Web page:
Last night on 60 Minutes, reporter Liz Hayes exposed the shameful truth that has left many elderly Australians in crisis. In particular, 63-year-old Yvette Nichol.
For 33 years, Yvette did her very best to raise and be the full-time carer for her intellectually disabled son.
But as they both got older, life got harder. Yvette’s marriage fell apart and her son’s condition worsened. But hardest of all, Yvette was tortured by her concerns of what would happen to her son when she died. Who would care for him and where would he live?
Then last year, pushed to breaking point, Yvette did the unthinkable. She tried to kill herself and her son.
“When an elderly mother devotes her entire life to her disabled child, fights for every fibre of his being, and then decides she and therefore he can’t go on, it raises some serious question,” says Hayes.
“And when my producer Sean Power and I sought answers to those questions we found a terrible truth.”
In May last year, after her son had suffered a week of night terrors and Yvette had little to no sleep, she made a call to her son’s National Disability Insurance Scheme co-ordinator. Her call went unanswered.
Yvette told 60 Minutes it was in this moment that she gave up. She “couldn’t watch him suffer anymore.”
Yvette cleaned the house, wrote notes to her family members, selected songs for their funerals. But thankfully, Yvette woke up before it was too late.
“Yvette Nichol’s story is the extreme,” says Hayes, “but not a unique example of what happens when a parent feels isolated, alone and all out of fight.”
“Sitting down with Yvette was tough. A mother who had pleaded guilty to the attempted murder of her disabled son telling me why her life had arrived at this terrible place,” says Hayes.
“She spoke with a voice that was barely audible, such is the terrible shame and guilt she feels.”
“But Yvette, I believe, is strong and brave. She knows not everyone will understand, but she also knows there are plenty who will, and it’s for them she wanted her story to be told. To tell them that there is another way.”
As Hayes exposed, Yvette’s crisis is not an isolated one.
Elderly parents are being driven to the brink because of a national shortage of accommodation for their disabled children.
Shockingly, 90-year-old Wilf Alcock and his 88-year-old wife, Faye have been fighting to secure support for their son, Rodney for decades.
Nearly 20 years ago the Alcocks campaigned for appropriate accommodation for children like Rodney, asking the same tragic question as Yvette. Twenty years on, they told Hayes nothing has changed.
“Wilf and Faye are extraordinary parents,” says Hayes.
“Watching them pay such particular attention to their 60-year-old son Rodney is both heartwarming and heartwrenching.”
“This is their only child and they love him beyond words. But finding him a home where they know he will be cared for in the way they care for him has been an extraordinary challenge. How they’ve carried on all these years is beyond me.”
By 2020 – in just two years’ time – it is projected that half a million Australians with a disability will still be living at home. More than 32,000 of those will be children over the age of 45, many with parents in their 70s, 80s and even 90s.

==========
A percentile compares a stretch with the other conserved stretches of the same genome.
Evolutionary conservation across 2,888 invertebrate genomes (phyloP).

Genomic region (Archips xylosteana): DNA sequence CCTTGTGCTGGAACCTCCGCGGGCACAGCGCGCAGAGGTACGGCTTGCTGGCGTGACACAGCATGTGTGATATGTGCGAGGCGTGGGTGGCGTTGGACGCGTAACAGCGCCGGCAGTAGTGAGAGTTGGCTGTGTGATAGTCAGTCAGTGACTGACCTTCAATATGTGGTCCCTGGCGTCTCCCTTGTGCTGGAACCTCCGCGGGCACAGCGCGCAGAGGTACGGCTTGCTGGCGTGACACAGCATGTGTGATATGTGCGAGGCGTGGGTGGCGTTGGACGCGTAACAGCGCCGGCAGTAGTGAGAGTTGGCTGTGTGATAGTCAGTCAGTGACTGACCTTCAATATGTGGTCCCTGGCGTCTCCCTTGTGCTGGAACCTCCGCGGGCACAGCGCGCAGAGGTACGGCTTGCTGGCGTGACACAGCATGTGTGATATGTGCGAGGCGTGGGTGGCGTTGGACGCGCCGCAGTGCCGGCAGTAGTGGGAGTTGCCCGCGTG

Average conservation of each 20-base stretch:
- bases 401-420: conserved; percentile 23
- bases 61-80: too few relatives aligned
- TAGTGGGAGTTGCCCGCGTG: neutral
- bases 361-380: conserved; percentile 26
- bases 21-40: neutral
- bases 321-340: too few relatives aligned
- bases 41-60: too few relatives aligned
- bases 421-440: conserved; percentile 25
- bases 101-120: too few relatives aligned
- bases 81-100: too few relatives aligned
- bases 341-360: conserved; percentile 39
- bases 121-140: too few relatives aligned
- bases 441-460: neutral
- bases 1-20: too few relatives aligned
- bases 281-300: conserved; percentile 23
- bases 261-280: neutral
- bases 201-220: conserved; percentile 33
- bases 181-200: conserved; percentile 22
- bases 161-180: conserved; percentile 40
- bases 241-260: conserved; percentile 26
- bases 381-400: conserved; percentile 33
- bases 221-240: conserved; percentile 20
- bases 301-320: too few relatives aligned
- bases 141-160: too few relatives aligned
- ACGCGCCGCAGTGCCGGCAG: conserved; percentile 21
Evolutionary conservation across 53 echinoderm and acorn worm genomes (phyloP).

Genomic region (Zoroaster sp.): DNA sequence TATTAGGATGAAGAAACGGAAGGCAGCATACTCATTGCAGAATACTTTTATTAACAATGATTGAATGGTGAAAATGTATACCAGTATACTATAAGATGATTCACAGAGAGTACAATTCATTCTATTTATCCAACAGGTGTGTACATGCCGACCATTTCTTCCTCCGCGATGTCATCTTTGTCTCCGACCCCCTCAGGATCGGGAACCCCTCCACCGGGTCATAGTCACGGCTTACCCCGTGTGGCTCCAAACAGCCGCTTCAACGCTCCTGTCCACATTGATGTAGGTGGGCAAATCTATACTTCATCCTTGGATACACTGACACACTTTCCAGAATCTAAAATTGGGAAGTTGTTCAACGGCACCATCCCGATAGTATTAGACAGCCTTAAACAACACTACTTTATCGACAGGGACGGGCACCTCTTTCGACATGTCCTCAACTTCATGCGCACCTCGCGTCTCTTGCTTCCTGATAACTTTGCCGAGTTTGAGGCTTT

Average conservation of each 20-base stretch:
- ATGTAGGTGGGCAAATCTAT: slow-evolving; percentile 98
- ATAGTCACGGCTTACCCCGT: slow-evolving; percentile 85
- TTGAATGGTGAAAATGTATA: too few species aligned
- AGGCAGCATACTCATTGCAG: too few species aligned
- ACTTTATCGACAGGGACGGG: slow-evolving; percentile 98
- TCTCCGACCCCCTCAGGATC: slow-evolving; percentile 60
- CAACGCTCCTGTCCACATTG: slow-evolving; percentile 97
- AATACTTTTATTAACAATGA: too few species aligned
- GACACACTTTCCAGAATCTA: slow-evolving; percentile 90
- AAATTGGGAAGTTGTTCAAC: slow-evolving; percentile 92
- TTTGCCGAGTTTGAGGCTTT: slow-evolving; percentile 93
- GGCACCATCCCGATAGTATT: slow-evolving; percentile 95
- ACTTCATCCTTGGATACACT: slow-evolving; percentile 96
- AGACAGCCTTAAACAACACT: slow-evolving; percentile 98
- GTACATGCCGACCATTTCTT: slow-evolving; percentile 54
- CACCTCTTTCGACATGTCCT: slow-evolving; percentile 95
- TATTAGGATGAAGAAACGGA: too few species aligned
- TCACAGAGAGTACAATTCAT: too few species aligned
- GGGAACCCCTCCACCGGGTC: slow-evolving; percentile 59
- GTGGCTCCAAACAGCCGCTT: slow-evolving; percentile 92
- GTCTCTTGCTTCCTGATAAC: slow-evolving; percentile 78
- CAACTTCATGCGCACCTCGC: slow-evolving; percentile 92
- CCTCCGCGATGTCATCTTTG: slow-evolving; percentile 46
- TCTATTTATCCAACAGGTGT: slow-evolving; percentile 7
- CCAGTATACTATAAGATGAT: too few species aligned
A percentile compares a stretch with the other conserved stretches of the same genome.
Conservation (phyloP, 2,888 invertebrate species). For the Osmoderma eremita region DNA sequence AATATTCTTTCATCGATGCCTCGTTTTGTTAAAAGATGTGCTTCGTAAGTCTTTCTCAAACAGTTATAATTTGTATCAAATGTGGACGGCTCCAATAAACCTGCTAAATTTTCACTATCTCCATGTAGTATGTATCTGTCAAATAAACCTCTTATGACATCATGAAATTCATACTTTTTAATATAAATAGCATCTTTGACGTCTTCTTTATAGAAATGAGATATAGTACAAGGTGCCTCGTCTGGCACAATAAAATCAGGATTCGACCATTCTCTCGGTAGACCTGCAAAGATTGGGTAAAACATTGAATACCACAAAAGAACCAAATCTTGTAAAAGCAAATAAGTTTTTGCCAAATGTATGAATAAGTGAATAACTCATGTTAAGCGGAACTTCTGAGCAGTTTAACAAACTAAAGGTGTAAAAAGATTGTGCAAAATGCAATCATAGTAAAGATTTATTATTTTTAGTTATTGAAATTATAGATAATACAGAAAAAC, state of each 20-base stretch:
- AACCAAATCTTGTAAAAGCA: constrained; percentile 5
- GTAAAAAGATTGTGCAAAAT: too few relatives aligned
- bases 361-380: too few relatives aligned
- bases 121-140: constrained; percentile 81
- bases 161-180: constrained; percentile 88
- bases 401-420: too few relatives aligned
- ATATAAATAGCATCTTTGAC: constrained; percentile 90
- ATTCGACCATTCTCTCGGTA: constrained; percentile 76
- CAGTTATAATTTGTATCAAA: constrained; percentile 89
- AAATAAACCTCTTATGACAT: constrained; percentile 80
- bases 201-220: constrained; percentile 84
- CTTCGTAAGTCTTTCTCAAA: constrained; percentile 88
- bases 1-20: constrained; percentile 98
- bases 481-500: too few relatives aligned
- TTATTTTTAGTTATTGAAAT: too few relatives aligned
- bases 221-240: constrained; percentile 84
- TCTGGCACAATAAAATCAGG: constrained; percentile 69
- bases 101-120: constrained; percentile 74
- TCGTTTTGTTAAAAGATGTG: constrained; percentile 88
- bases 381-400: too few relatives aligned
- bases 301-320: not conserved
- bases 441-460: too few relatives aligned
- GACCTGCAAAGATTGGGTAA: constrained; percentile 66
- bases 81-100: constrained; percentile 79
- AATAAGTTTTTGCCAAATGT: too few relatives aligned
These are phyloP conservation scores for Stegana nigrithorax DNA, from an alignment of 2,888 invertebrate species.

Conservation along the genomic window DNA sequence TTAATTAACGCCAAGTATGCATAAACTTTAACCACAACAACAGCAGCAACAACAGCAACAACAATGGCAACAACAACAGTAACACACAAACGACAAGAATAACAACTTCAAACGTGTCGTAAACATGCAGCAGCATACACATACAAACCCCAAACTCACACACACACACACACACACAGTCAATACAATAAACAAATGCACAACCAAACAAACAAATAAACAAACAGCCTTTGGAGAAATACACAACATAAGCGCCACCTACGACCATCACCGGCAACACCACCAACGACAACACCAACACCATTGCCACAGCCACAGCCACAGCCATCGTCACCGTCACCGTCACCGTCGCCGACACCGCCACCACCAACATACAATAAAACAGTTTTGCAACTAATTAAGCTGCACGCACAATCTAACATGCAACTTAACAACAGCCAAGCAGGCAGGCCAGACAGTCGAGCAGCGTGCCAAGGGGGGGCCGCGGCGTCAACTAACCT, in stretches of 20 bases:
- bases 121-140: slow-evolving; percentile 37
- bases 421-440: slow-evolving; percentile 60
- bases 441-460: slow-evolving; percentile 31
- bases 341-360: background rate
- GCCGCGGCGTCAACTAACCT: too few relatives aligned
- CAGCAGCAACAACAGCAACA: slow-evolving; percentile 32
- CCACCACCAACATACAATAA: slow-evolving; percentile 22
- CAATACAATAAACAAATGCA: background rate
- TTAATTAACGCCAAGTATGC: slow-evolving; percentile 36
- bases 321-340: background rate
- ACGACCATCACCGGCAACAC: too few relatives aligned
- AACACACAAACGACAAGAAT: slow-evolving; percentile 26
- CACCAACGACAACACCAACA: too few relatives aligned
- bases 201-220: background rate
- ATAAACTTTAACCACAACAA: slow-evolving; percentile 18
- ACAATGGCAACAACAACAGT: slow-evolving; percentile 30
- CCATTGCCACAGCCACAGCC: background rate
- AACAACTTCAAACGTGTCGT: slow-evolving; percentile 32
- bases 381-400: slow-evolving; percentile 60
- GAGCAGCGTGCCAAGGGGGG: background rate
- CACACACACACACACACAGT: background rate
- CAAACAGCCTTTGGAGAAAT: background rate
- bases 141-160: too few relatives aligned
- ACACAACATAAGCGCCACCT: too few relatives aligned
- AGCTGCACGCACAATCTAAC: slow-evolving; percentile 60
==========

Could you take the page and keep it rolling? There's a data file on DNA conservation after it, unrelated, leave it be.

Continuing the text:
All of the parents featured in Hayes’ investigation have been in a challenging situation since their children were born, but equally put their own lives aside to devote their time to caring for their disabled daughters and sons – never believing it was anyone else’s job.
But as Hayes reflects: “When faced with the cold truth that they will die, these parents have found the options available to their children are limited. Finding new homes and preparing their children to live without them is not easily done.”
“None of these parents want pity. They want help. They want to help set the future for their children; a future with dignity and respect, of love and happiness, when their parents are gone.”
Federal Minister for Social Services, Dan Tehan admitted to Hayes that the National Disability Scheme failed Yvette Nichol and is family many other families like her. But he insisted there is change around the corner for these parents – and with change, hope.
“Federal Social Services Minister Dan Tehan agreed with me that these are elderly parents running out of time, whose needs must be addressed,” says Hayes.
“The National Disability Insurance Scheme is aimed at providing solutions. But elderly parents, often lacking computer skills and nearly always too exhausted, aren’t able to easily navigate the system. To many it’s been a frustrating time.”
“Which brings me to a group of elderly parents in Bendigo who’ve decided to take matters into their own hands. They’ve banded together to try and build the accommodation their children need. They’re trying to raise the $6 million to build a group of homes interlocked with courtyards and open spaces … a place where interaction and community participation is encouraged. It is a vision that keeps them going.”
The stories of Yvette, Wilf and Faye are incredibly tragic. And incredibly difficult for these families to tell.
Wilf and Faye believe they’re “just about ready to die” and have to idea what will happen to their boy. After 20 years of demanding answers and pleading for support, they worry every single day about the prospect of leaving Rodney behind.
Yvette pleaded guilty to attempted murder of her son, but instead of incarceration the court chose compassion and placed her on a community corrections order. Despite avoiding jail time, Yvette isn’t sure if she will ever escape her feelings of shame and enormous guilt.
“These are elderly people and they feel forgotten,” says Hayes.
“They usually don’t make much noise, because they’re too busy and too tired. When we asked these parents to tell their stories they were desperate to be heard. And they had plenty to say.”